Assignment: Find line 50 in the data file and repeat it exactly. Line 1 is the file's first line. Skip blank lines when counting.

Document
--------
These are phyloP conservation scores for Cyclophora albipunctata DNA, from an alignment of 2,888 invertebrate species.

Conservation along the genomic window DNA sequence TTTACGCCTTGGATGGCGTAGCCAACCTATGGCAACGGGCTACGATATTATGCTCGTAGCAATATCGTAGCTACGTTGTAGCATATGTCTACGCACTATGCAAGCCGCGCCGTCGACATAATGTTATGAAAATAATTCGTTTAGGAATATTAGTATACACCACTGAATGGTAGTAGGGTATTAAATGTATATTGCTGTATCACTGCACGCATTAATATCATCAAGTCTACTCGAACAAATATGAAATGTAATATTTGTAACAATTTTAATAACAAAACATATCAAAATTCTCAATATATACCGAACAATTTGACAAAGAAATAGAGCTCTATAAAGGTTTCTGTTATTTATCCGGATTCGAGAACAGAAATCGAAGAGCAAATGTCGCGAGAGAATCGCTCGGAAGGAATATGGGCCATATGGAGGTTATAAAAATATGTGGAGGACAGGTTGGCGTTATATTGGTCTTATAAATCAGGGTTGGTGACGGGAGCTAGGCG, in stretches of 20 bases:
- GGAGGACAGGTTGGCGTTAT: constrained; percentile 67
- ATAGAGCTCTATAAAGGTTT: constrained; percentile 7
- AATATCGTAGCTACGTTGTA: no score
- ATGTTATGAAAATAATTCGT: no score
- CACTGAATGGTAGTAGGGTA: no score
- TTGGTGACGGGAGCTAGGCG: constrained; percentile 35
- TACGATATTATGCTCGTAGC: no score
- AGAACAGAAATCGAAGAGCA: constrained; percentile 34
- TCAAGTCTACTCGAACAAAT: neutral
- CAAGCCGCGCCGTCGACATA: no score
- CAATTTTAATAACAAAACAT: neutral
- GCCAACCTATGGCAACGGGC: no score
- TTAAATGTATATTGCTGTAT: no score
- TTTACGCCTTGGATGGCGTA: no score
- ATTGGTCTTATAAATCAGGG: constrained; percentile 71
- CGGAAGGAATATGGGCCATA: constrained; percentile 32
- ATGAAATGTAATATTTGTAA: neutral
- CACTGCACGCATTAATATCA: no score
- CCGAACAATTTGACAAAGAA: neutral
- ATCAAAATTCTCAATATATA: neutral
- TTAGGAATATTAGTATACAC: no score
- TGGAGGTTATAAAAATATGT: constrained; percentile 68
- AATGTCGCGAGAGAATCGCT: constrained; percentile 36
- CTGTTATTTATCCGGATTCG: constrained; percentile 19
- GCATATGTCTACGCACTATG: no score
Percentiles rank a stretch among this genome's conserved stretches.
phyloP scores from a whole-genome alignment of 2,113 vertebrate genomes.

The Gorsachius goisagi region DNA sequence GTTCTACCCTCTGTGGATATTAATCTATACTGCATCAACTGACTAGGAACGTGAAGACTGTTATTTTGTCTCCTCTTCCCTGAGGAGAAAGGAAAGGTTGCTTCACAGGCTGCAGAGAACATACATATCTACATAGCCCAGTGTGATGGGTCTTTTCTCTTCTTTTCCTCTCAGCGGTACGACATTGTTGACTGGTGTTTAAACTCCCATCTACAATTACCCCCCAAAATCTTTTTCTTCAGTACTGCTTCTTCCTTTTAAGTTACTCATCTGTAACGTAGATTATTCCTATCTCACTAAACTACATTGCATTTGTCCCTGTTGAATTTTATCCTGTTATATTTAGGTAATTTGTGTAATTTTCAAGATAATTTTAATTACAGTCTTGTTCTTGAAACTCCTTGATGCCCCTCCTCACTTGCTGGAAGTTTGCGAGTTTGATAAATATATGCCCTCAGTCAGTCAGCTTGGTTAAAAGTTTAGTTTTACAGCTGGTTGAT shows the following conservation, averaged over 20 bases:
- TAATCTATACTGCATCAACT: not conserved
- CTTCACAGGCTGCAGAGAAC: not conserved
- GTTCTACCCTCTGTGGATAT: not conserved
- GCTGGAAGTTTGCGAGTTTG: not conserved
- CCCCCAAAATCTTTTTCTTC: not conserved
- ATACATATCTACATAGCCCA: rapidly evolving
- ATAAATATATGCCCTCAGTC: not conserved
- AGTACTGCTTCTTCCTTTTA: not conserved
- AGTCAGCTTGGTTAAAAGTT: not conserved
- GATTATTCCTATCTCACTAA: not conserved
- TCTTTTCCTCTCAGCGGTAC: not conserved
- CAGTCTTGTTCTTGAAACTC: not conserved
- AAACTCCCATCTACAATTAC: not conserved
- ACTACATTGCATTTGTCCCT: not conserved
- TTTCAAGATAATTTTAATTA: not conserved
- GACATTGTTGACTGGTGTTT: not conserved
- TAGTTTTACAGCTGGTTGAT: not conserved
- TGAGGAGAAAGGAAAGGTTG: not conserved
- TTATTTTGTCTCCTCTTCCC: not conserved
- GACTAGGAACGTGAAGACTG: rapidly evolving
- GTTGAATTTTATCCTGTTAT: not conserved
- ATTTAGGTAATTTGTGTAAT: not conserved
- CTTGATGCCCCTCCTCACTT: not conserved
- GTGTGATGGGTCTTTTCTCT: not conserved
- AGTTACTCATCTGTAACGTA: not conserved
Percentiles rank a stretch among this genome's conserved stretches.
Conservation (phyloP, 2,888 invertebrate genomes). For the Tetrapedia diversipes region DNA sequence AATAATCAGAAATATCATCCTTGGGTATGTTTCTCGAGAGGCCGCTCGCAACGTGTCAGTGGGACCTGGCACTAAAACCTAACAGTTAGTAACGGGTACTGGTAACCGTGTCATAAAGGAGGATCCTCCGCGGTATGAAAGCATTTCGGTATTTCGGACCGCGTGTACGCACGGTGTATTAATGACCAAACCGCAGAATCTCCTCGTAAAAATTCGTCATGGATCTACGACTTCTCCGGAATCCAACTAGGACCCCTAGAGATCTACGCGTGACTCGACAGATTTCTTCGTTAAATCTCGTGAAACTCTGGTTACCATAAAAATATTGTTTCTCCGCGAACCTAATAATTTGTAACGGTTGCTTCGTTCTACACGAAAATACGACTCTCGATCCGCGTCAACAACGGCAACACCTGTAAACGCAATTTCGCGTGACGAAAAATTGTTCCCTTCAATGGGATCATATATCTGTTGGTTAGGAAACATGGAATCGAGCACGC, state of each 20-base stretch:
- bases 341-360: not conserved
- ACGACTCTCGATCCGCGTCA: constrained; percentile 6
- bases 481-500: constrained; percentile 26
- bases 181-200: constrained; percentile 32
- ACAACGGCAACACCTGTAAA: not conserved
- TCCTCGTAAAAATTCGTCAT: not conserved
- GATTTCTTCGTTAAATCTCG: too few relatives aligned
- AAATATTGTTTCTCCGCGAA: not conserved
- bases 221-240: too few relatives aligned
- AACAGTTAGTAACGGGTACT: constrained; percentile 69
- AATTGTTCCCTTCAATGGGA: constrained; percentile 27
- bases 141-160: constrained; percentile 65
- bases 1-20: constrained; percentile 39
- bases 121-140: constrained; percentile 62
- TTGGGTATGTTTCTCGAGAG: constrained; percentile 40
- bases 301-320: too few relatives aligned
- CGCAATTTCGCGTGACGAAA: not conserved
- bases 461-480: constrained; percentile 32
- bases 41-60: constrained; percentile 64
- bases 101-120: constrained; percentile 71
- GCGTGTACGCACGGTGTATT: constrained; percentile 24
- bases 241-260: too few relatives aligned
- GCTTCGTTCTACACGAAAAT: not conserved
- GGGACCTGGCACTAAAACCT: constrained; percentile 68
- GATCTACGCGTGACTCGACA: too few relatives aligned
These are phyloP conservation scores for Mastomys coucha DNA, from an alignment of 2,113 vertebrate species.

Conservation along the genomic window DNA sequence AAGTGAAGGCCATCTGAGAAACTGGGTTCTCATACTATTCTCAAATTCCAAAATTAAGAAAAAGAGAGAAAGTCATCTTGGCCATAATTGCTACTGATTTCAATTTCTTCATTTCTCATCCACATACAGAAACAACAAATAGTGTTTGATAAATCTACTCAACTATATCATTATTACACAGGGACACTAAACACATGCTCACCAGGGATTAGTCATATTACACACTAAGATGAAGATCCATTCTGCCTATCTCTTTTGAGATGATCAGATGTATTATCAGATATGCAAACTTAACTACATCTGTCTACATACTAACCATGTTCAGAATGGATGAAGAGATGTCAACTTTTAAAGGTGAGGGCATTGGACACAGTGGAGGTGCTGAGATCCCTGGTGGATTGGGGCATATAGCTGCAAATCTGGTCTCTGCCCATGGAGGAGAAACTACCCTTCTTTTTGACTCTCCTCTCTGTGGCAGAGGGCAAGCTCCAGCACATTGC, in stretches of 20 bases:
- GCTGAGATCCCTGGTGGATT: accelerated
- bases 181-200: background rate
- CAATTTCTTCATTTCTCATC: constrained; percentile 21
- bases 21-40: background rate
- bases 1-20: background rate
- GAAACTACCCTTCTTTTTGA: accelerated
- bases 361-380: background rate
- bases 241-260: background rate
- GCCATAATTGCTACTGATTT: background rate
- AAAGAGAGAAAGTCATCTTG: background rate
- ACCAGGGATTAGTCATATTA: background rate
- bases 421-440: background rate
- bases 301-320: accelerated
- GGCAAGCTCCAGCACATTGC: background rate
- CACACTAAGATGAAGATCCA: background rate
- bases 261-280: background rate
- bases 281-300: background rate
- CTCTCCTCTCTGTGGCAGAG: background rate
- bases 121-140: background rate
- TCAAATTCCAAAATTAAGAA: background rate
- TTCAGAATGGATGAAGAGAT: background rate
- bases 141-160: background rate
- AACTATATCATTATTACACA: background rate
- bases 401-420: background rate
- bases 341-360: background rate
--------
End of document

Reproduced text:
- GACTAGGAACGTGAAGACTG: rapidly evolving